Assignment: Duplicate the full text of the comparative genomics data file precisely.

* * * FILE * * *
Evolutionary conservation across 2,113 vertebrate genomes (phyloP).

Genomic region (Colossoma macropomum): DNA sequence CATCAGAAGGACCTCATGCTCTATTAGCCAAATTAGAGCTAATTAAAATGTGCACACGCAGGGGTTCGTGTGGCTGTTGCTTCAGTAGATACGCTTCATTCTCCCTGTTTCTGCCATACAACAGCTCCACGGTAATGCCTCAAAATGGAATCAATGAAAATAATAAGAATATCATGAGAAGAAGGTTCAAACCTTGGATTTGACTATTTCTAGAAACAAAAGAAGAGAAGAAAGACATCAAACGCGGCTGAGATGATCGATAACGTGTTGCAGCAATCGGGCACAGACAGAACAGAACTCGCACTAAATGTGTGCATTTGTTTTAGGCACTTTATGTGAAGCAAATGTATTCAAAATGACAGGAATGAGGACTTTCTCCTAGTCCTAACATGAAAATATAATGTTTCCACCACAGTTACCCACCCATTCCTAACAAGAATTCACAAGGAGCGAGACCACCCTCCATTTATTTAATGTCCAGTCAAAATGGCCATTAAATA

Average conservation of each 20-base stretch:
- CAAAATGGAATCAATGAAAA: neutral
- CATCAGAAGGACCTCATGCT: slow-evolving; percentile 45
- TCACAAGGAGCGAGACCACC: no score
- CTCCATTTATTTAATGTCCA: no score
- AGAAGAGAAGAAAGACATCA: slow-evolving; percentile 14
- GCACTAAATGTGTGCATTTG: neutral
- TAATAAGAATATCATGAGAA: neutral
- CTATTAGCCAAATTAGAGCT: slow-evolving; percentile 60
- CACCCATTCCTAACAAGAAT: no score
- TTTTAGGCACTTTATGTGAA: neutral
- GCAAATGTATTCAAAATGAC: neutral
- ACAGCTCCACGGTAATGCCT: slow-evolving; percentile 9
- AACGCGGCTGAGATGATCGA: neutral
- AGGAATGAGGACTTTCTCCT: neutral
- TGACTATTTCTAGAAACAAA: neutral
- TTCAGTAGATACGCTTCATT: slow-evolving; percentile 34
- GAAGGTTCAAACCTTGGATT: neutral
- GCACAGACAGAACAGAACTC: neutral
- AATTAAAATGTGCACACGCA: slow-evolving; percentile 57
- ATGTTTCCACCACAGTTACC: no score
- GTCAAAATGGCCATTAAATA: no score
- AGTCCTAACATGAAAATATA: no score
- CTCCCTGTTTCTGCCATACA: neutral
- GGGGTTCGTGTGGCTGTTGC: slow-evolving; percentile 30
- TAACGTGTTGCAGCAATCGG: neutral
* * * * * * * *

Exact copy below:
Evolutionary conservation across 2,113 vertebrate genomes (phyloP).

Genomic region (Colossoma macropomum): DNA sequence CATCAGAAGGACCTCATGCTCTATTAGCCAAATTAGAGCTAATTAAAATGTGCACACGCAGGGGTTCGTGTGGCTGTTGCTTCAGTAGATACGCTTCATTCTCCCTGTTTCTGCCATACAACAGCTCCACGGTAATGCCTCAAAATGGAATCAATGAAAATAATAAGAATATCATGAGAAGAAGGTTCAAACCTTGGATTTGACTATTTCTAGAAACAAAAGAAGAGAAGAAAGACATCAAACGCGGCTGAGATGATCGATAACGTGTTGCAGCAATCGGGCACAGACAGAACAGAACTCGCACTAAATGTGTGCATTTGTTTTAGGCACTTTATGTGAAGCAAATGTATTCAAAATGACAGGAATGAGGACTTTCTCCTAGTCCTAACATGAAAATATAATGTTTCCACCACAGTTACCCACCCATTCCTAACAAGAATTCACAAGGAGCGAGACCACCCTCCATTTATTTAATGTCCAGTCAAAATGGCCATTAAATA

Average conservation of each 20-base stretch:
- CAAAATGGAATCAATGAAAA: neutral
- CATCAGAAGGACCTCATGCT: slow-evolving; percentile 45
- TCACAAGGAGCGAGACCACC: no score
- CTCCATTTATTTAATGTCCA: no score
- AGAAGAGAAGAAAGACATCA: slow-evolving; percentile 14
- GCACTAAATGTGTGCATTTG: neutral
- TAATAAGAATATCATGAGAA: neutral
- CTATTAGCCAAATTAGAGCT: slow-evolving; percentile 60
- CACCCATTCCTAACAAGAAT: no score
- TTTTAGGCACTTTATGTGAA: neutral
- GCAAATGTATTCAAAATGAC: neutral
- ACAGCTCCACGGTAATGCCT: slow-evolving; percentile 9
- AACGCGGCTGAGATGATCGA: neutral
- AGGAATGAGGACTTTCTCCT: neutral
- TGACTATTTCTAGAAACAAA: neutral
- TTCAGTAGATACGCTTCATT: slow-evolving; percentile 34
- GAAGGTTCAAACCTTGGATT: neutral
- GCACAGACAGAACAGAACTC: neutral
- AATTAAAATGTGCACACGCA: slow-evolving; percentile 57
- ATGTTTCCACCACAGTTACC: no score
- GTCAAAATGGCCATTAAATA: no score
- AGTCCTAACATGAAAATATA: no score
- CTCCCTGTTTCTGCCATACA: neutral
- GGGGTTCGTGTGGCTGTTGC: slow-evolving; percentile 30
- TAACGTGTTGCAGCAATCGG: neutral